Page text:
Lyrics Talk:I'm Your Boyfriend Now (Demo)

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I'd always thought it was "and I know that the restraining order wasn't meant to be" (instead of "hurt"). Maybe I'm the only one. ~ magbatz 17:15, 21 May 2006 (CDT)

It is "be," Linnell just kinda says "buh." Fixed! -CapitalQtalk ♪ 17:23, 21 May 2006 (CDT)
Yeah, his voice on that kinda reminds me of "All Alone" when he sings "behold the mystery, behoold, the mysteryyyyyy"
I don't see how it sounds like "be" at all. I just listened to it like 15 times over and over. Only thing I hear is "hurt". --Valerie 03:40, 10 July 2007 (UTC)
IT IS SO BE. BEE OF THE BIRD. Badqueso is wrong. :[ -CapitalQtalk ♪ 03:46, 10 July 2007 (UTC)
Sorry guys, he's definitely saying "Wasn't meant to hurt". That's all I've ever heard, and if you think about it saying "the restraining order wasn't meant to be" doesn't even make any sense in the song. Let's be reasonable here! --Oddjob 15:00, 1 September 2007 (UTC)
I'll just throw this out here, I hear "be", kind of like the expression "It wasn't meant to be" when you are talking about relationships that don't work out. So it does make sense, if you interpret it as a play on words, which I do. --Jade 23:28, 2 September 2007 (UTC)
I do believe it's "hurt" and not "be". And I'm very upset that that line's not in the version we hear in The Else Bonus Disc. D: --Lemita 00:44, 3 September 2007 (UTC)
Yeah, having the phrase in the re-recording would have solved everything. But it's not, so I am going to make a case for "Be": "Meant to be" is a much more common phrase. A google-fight shows "Meant to be" against "Meant to hurt" as having 24.9 times as many results. It's useless arguing over what we hear, because I am so strongly convinced it sounds like "be," and I'm sure people who hear "hurt" are just as grounded in their opinion. So let's look at which lyric makes more sense (although they both would work).
The song is one of a deranged and unrealistic narrator who believes that the object of his attention, who in reality does not like him, does want him. So, under this premise, would he make the conclusion that: A) When she got a restraining order against him, it was not her intention to hurt the narrator's feelings; or B) the restraining order she had previously had against him would be called off, in order for them to be together. The latter makes the most sense to me. If she did not mean to hurt the narrator with the act of a restraining order, does that mean that she does not want him restrained from her, and thus wants to be with him? Possibly, but not entirely. If she did not mean to hold the restraining order against him forever, does that mean that she does not want him restrained from her, and thus wants to be with him? Mos def. ~ magbatz 01:01, 3 September 2007 (UTC)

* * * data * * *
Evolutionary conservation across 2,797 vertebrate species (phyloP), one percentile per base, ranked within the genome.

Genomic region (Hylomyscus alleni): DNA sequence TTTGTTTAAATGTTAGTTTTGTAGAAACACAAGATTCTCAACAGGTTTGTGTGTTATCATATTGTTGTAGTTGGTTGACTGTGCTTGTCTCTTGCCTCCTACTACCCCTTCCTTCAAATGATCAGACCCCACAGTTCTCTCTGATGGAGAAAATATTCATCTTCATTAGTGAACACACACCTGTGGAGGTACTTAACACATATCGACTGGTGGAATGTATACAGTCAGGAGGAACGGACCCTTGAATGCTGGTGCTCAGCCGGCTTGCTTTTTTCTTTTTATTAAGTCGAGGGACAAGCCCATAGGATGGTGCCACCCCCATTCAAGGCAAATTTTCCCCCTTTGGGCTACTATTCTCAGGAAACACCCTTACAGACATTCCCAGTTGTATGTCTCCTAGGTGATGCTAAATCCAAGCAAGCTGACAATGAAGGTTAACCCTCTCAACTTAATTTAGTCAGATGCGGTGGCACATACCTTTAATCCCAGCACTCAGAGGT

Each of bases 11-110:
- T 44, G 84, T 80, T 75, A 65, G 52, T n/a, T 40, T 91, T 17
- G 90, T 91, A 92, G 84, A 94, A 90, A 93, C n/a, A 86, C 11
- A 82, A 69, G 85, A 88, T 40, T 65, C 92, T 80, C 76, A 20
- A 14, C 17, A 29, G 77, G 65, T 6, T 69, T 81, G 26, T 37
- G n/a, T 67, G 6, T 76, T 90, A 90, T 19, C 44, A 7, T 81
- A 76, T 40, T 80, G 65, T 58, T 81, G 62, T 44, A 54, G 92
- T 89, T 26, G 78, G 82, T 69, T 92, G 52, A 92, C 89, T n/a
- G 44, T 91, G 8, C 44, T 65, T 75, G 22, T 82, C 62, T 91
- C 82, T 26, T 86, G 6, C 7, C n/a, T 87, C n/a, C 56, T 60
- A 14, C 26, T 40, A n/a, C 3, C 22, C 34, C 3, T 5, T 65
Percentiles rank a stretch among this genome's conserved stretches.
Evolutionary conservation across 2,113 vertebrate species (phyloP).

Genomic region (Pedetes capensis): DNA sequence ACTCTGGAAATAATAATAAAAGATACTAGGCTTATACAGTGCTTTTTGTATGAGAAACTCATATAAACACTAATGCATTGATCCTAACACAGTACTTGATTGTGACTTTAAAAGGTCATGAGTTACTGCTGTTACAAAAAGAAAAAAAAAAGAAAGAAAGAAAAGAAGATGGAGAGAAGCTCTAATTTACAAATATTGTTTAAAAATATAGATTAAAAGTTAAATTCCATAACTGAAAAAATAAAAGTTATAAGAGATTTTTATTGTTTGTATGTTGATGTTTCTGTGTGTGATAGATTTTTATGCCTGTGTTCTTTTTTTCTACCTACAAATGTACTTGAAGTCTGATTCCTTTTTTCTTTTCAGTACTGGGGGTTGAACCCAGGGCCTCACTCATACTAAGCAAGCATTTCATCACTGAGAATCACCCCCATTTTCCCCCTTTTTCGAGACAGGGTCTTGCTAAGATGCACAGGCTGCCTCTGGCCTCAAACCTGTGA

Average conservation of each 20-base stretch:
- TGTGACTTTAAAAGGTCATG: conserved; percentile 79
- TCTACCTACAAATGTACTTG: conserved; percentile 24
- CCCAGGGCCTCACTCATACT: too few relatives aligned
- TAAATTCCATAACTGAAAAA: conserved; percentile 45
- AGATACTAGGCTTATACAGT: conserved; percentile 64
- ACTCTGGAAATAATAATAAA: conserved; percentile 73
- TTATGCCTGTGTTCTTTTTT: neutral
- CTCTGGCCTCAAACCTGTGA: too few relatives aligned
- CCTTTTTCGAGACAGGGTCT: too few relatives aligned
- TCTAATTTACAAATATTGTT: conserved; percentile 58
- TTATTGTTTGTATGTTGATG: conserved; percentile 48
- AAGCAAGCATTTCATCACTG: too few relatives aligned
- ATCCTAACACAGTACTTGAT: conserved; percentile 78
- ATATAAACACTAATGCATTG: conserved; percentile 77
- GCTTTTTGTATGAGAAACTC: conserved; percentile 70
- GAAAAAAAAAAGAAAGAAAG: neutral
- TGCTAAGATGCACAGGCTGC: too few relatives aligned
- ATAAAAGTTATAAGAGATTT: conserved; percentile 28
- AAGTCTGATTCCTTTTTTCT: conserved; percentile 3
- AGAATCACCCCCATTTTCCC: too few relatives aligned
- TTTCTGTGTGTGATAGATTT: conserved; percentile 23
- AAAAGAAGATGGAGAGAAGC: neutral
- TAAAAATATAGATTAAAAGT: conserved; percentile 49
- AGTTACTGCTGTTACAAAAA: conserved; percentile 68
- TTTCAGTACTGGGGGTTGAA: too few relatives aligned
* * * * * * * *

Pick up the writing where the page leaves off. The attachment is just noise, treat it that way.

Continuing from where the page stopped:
I'm jumping in the side of "hurt" here. As mentioned above, the narrator is deranged. He hears voices in his head. It makes much more sense for the woman in question to have filed a restraining order against him due to the crazy, stalking thing. The narrator, in his derangement, accepts that she has done it, but doesn't see it as a sign that she wants him to stay away. Rather, he's thinking, "She did this thing that on the surface seems to hurt me and the chances for our relationship, but I know she didn't really mean it so I'm going to continue anyway."
The only way to interpret it as "be" would be for the narrator to say the restraining order wasn't meant to exist. The phrase "wasn't meant to be" is associated with feelings of regret. Why would the narrator regret the lack of existence of the restraining order? ~ dogonfire
It's not that the restraining order was not meant to exist, that does not make an ounce of sense. The narrator hopes that there is hope in the restraining order ending. "Wasn't meant to be" (which, if I may emphasize again, is a phrase that is 25 times—not just twice but 25 times—more common than the alternative) means that there is something currently in place that will probably be coming to a close. In terms of the plot, believing that the restraining order isn't permanent gives the narrator further reason to uphold that he does indeed have a chance with her. (As opposed to my reasons, the other side's argument seems to be that the narrator is deranged and subject to delusion, and thus the line doesn't need to be logical, even when a line that does follow a train of thought is also offered.) Whatever the case, I am leaving both (equally) until it gets settled. ~ magbatz 22:58, 8 April 2008 (UTC)